RE: FPT_SEP in an Application TOE
On Monday, October 25, 2004 Yokota Hirofumi wrote:
> Do you find values in the following assumptions?
> - The TOE is physically protected.
> - The administrator is trusted.
> - The users will be trained sufficiently in order to operate the TOE.
> There might be a bit.
> But, who does worry when those descriptions are removed from
> the ST? Those assumptions look just bothersome formality.
> Similarly, it is difficult for me to find values in the
> following threats, when they are translated from assumptions.
> - The TOE might be physically attacked.
> - An untrusted administrator may violate the security of the TOE.
> - Untrained users may misoperate the TOE.
There is value in defining such threats, traced to security objectives for
the environment, in order to clearly state what security problems the TOE
does NOT solve. Nobody is under any illusion that any TOE provides total
security, but sometimes TOEs do not provide security functionality that you
might expect them to if you read the TOE description. For example, a smart
card without physical tamper resistance, a firewall that does not claim
protection from bypass, tampering and interference (doesn't claim FPT_SEP
and FPT_RVM), a consumer operating system that is not designed to withstand
attack potentials rampant on the Internet, etc. There is a market for each
of these, but the ST should make it clear that these threats are not being
addressed by the TOE.
> I tend to see values of threats when they are written
> specific as the following.
> - The log records may lost when the size of log records
> exceeded the available disk space.
> - The administrator may forget to start log function, then
> the log records might not be saved in the disk space.
> The CC does not mandate the level of detailness of threats
> description. This means that they are useful or not is
> another matter from they are successfully evaluated or not.
You should take note that the CC has changed in this regard from CCv2.1 to
CCv2.4 and beyond. CCv2.4 threats are a function of threat agent, protected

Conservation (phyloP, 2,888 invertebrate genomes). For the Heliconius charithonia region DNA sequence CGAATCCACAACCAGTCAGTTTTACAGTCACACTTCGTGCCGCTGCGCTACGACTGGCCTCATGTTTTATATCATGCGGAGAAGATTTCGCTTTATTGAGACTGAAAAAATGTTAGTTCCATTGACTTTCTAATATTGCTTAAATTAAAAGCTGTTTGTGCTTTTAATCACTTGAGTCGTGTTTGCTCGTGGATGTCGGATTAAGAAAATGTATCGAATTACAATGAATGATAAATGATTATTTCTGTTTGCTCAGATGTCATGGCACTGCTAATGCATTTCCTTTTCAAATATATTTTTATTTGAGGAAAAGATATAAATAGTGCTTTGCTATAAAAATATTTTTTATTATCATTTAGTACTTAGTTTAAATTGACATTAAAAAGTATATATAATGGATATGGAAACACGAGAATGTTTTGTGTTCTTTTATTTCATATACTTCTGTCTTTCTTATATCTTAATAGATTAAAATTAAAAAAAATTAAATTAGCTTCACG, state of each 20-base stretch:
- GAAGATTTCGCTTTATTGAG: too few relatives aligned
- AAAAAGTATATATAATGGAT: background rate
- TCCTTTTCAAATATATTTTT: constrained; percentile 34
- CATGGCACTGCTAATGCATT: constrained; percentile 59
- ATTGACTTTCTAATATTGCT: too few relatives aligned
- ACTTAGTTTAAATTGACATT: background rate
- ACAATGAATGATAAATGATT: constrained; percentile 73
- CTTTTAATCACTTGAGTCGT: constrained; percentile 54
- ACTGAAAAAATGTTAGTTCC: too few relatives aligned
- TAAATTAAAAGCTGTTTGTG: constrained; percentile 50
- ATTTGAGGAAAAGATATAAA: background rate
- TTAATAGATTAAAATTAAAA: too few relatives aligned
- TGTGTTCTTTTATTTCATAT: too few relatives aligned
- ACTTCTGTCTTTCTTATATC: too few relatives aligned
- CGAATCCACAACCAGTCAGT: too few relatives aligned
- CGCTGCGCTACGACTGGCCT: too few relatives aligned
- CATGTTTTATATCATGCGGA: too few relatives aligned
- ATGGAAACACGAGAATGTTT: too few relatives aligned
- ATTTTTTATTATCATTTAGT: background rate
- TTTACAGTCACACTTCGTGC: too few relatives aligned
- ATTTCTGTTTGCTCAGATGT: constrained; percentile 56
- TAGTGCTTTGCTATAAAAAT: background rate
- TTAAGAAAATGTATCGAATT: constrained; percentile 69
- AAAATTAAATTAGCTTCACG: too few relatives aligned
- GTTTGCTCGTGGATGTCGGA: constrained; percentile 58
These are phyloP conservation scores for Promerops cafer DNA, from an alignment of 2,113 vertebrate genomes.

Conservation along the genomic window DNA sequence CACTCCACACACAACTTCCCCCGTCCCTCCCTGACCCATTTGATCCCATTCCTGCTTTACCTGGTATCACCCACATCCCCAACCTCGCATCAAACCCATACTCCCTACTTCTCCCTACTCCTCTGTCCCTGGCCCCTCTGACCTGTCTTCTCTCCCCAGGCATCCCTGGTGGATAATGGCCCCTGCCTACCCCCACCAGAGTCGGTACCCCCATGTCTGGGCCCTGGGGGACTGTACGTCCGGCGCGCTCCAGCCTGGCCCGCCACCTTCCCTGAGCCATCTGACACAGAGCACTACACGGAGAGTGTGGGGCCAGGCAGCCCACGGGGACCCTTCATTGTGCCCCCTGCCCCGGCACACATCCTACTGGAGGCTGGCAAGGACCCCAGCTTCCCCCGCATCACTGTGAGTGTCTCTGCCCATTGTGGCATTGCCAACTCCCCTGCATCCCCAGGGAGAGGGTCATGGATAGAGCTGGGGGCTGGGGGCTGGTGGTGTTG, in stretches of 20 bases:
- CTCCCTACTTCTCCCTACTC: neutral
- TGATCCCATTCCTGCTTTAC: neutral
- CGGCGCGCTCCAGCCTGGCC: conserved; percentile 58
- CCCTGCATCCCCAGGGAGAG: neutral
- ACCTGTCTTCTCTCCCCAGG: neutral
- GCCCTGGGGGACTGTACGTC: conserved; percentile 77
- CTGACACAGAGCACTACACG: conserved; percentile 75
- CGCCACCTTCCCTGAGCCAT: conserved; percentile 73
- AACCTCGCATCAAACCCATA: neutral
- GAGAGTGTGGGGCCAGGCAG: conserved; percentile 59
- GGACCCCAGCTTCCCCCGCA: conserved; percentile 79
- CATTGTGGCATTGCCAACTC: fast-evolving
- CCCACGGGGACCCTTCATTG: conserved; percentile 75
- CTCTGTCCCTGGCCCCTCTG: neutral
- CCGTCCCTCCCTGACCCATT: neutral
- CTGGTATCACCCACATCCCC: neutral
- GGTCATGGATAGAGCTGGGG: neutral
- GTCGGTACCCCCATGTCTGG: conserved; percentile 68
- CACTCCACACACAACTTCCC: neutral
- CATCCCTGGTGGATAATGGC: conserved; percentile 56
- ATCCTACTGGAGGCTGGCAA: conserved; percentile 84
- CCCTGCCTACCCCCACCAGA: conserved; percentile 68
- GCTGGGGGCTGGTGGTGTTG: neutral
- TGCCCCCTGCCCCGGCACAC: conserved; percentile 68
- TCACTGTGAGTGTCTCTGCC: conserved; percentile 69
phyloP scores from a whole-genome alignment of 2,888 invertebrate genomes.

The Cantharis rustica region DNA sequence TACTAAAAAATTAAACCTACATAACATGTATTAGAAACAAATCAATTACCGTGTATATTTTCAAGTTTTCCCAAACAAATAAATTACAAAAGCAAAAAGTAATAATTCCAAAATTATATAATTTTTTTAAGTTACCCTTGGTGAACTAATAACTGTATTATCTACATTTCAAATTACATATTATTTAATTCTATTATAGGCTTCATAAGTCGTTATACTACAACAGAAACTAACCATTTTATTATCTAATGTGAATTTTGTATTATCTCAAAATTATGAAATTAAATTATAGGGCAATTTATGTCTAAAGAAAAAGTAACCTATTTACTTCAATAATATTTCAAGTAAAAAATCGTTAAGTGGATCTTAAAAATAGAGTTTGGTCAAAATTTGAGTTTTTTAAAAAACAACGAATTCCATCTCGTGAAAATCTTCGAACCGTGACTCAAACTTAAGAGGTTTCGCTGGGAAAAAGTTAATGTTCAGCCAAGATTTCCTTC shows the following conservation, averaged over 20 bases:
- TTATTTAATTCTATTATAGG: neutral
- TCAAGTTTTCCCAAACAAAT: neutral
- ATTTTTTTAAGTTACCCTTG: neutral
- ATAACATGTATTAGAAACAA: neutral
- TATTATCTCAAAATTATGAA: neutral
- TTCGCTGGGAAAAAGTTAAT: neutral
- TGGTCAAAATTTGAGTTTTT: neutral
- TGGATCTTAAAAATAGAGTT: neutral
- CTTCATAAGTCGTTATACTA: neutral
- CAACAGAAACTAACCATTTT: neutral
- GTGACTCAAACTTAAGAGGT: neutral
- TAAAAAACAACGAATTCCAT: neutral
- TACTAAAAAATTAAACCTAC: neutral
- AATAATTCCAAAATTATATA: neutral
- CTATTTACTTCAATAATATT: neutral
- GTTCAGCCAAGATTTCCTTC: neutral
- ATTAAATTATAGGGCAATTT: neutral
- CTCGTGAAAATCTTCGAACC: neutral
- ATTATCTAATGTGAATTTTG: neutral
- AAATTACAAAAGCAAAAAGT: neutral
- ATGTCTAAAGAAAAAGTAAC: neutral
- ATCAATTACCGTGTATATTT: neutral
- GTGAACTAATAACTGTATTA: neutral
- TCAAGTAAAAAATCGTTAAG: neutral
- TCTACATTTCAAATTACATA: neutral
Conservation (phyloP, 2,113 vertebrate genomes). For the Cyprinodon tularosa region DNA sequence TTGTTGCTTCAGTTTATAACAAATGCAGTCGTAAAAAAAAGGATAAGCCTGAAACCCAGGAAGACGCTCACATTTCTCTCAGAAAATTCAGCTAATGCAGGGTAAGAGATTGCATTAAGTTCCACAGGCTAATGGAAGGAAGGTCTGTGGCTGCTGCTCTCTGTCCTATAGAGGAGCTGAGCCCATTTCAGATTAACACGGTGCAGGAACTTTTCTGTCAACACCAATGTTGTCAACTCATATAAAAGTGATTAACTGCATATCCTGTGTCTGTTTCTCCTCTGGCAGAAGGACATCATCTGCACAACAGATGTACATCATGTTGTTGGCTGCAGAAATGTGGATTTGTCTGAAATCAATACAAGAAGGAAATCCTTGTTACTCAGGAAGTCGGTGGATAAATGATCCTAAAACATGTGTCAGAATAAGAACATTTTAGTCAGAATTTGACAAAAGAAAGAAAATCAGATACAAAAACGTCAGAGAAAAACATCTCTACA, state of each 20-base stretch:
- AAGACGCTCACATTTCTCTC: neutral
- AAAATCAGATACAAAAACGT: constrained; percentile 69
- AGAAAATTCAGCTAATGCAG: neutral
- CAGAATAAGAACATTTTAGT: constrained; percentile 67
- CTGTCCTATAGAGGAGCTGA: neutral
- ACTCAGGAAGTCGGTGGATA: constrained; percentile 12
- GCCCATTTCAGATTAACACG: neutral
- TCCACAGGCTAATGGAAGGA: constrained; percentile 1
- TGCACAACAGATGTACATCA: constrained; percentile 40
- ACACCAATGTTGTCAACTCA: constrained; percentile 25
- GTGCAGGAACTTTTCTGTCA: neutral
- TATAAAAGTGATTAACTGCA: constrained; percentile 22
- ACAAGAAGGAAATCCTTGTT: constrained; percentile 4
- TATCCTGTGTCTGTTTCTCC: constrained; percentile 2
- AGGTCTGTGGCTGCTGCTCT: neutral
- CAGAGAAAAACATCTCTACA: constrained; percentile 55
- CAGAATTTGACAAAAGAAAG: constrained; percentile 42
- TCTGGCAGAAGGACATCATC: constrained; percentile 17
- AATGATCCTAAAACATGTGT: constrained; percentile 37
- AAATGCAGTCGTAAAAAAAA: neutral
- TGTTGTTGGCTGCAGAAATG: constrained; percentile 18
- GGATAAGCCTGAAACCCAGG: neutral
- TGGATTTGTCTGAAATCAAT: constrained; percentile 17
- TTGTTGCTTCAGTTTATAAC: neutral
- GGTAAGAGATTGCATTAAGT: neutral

asset, and an adverse action performed by the threat agent on the asset.
Attack methods and vulnerabilities have been taken out of the Security
Problem Description (they're still relevant for the vulnerability analysis,
though). Although you have some flexibility in qualifying the threat agent
(in terms of motivation, proficiency, opportunity, and resources), I think
this really means that threat statements should be much more abstract than
your given examples.
(Another point - I hope the log you're describing is a protected asset, not
an artifact of the TSF implementation - for FAU_GEN. It is not good form to
describe threats to the TSF.)
Threats and OSPs make up the SPD. The SPD is essentially a statement of
security policy that must be enforced by the TOE. Threats are a statement of
what interactions should NOT be allowed to occur; OSPs are more flexible
because they have an informal syntax, and can describe either interactions
that MUST occur or that should NOT.
Threats are NOT at the same level of abstraction as vulnerabilities. See
.htm for an enlightening discussion.
I've found that consumers are very happy with the more abstract CCv2.4 SPD,
because it is something that the system owner can deal with. It focuses on
the business assets and what may or may not happen to them, as a function of
threat agent. It is up to the technical people to make sure that these
business needs are satisfied by the system. Evaluators have the role of
trusted (third-party) security experts - they are employed to ascertain for
the consumer, to a given level of assurance, that the SPD is "solved" by the
On Tuesday, October 26, 2004 Yokota Hirofumi wrote:
> I prefer that the threats are purely related to the TOE( the
> functionality and the usage), not to the operational and
> development environment.
> Althoug the Part-3 assurance requirements might be deduced
> from hundreds of each specific threats, and it seems
> theoretically true and structurally neat that those threats
> are listed in the ST, I oppose that. They would cloud the
> focus on the interest of the final recipient of the ST (e.g.
> consumers and integrators ).
To the consumer, all threats to business assets are relevant, throughout the
TOE lifecycle, from development, through deployment, operation, and
maintenance. I believe many of the Part 3 security requirements are not
really "assurance" requirements, but functional requirements that are
allocated to lifecycle phases other than development. I use the following
rule-of-thumb: if a requirement "improves" your security, it is functional.
If it is intended to provide grounds-for-confidence that the TSP is
enforced, then it is an assurance requirement. With this thought in mind, it
does make sense to trace functional Part 3 requirements to the SPD. However,
OSPs are a powerful tool you can use in the SPD for this purpose; P.EAL4+
says it all.
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